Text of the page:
0Comment1 of 1 people found this helpful. Was this review helpful to you?YesNoReport abuse
Few readers will be able to digest Paul Siegell's spectacular collection of poetic variations on the first reading. Siegell demands intelligence from his audience and the payback for spending time with this artist is measured in days not minutes of excitement. Some 'avant garde' poets seem content to startle, to rattle the confines of convention, and while Paul Siegell most assuredly accomplishes both of these facets of contemporary poetry, his ploughing of the field of language is far richer and far more satisfying.

Siegell plays with words, with punctuation, and with the placement of lines on a page in an almost game-like fashion - except each game always has a purpose, a decidedly pointed end that is at times startling and at other times full of emotional response: a poem may have two columns, one in regular type, the other in italics, and it is up to the reader to open the conundrum the writer intends. It takes time to read these poems, but the rewards are many.

His topics range from hilarious common occurrences to political meanderings to reflections on the universe or global malcontent.
*AMERICA STOP HONKING I KNOW WHAT I'M DOING*

upon yawning commute for the 9 AM - the reluctance
of a realworldolescent - nearly a hundred birds: a species

small and gray, urban, name unknown to knowledge,
swooped about in unison above the still, accepted wait

at light of red: finally

something natural, worthwhile, introducing change
to my mundane: flight school, artwork in open air.

swift, wheeling maneuvers behind each unidentifiable
and momentary leader, anonymous but for milliseconds:

the decision-maker switches every time direction does -
the useful beauty of anyone initiating a new acrobatic,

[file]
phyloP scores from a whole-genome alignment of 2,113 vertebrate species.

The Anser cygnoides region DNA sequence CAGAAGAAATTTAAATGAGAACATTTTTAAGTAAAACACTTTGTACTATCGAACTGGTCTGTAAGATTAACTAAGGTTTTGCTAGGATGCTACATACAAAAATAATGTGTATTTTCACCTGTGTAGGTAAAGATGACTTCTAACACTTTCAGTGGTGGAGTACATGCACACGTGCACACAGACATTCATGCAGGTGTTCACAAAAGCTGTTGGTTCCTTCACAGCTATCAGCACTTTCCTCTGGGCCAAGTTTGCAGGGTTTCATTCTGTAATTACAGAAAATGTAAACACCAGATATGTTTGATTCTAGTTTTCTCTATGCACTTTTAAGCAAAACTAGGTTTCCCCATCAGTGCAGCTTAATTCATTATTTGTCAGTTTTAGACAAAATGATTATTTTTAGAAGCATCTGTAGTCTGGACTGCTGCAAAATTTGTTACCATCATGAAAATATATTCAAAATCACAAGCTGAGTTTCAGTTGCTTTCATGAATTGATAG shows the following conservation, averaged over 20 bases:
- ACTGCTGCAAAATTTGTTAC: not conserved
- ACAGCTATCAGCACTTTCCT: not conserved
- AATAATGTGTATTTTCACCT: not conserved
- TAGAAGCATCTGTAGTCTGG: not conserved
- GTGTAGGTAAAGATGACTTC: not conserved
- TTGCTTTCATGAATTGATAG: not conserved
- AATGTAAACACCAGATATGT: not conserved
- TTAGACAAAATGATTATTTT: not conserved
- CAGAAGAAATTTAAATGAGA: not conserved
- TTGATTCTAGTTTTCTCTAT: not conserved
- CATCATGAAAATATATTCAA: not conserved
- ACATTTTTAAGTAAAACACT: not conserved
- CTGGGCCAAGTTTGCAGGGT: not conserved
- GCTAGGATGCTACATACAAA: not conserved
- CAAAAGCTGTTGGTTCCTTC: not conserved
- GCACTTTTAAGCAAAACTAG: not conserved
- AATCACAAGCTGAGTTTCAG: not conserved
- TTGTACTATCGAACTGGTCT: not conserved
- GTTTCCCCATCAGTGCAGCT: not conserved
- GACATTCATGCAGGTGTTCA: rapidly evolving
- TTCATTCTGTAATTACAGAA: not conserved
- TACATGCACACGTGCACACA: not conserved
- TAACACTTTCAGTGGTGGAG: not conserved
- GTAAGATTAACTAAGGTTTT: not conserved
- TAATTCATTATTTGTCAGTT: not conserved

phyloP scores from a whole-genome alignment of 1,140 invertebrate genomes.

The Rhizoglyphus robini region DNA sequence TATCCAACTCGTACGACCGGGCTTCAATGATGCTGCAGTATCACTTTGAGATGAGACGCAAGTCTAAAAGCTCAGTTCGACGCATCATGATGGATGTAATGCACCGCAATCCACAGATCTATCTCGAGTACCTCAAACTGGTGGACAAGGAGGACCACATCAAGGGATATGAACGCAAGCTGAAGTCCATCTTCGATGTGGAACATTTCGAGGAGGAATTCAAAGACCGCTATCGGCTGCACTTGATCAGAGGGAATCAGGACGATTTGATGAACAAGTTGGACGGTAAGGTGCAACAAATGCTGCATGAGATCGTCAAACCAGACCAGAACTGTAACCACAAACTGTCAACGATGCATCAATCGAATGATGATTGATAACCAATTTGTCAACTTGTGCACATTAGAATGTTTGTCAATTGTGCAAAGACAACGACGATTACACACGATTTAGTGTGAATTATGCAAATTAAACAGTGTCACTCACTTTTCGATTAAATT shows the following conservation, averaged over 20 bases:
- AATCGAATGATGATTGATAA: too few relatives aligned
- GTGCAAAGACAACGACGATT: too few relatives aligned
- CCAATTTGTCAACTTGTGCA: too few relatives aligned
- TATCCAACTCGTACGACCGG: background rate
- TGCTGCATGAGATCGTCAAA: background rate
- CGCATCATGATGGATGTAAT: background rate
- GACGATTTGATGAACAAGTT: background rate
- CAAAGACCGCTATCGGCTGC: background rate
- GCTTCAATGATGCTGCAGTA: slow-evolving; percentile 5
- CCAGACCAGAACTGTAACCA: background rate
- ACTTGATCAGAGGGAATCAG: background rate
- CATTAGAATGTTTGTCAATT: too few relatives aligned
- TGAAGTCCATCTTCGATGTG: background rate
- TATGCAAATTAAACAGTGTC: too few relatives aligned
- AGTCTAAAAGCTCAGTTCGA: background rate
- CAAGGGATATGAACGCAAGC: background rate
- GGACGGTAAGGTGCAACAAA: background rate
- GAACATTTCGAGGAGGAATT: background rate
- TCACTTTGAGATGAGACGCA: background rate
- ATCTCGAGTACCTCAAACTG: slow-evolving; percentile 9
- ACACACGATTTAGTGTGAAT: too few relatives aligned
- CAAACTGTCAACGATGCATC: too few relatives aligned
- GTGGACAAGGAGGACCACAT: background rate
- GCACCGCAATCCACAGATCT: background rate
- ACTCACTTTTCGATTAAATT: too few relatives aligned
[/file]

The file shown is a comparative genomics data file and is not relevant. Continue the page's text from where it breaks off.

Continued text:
no matter how ephemeral.

in the light of which, overwhelming the well, feeling
lately like I've been typing into a typewriter without paper,

never wanted a light to stay reed so bad before in all my life.

Or his humor continues in a different vein:
*GLOBAL WARMING*

got the hots
for an
Inuit - think
I should
email her
igloo?

And at times Siegell seems to be content to play with words for the sake of playing or challenging us, until he places a poem like this out of the blue:
*POEMBALMED*

Gravity
never rests.

Skeletons
spring gardens.

Grave

is
that which is

alive.

An Adam's
apple
shows

a swallow.

It lifts
for eyes, then
falls

for Newton.

Perception
is choice.

Ev'rything's
interim.

And just when the reader new to Siegell's magic thinks 'aha!', then the poet ends his collection with an extended bit of brilliance in *THE BROKEN BONES OF OCTOBER 27th* - one of the more rhapsodic, drug-like illusory recounting of a serious injury and the events and thoughts surrounding it we're likely to find in contemporary poetry. Yes, Paul Siegell demands much of his reader, but the rewards are plentiful! Grady Harp, June 09
0Comment1 of 1 people found this helpful. Was this review helpful to you?YesNoReport abuse

Send us feedback

How can we make Amazon Customer Reviews better for you?
Let us know here.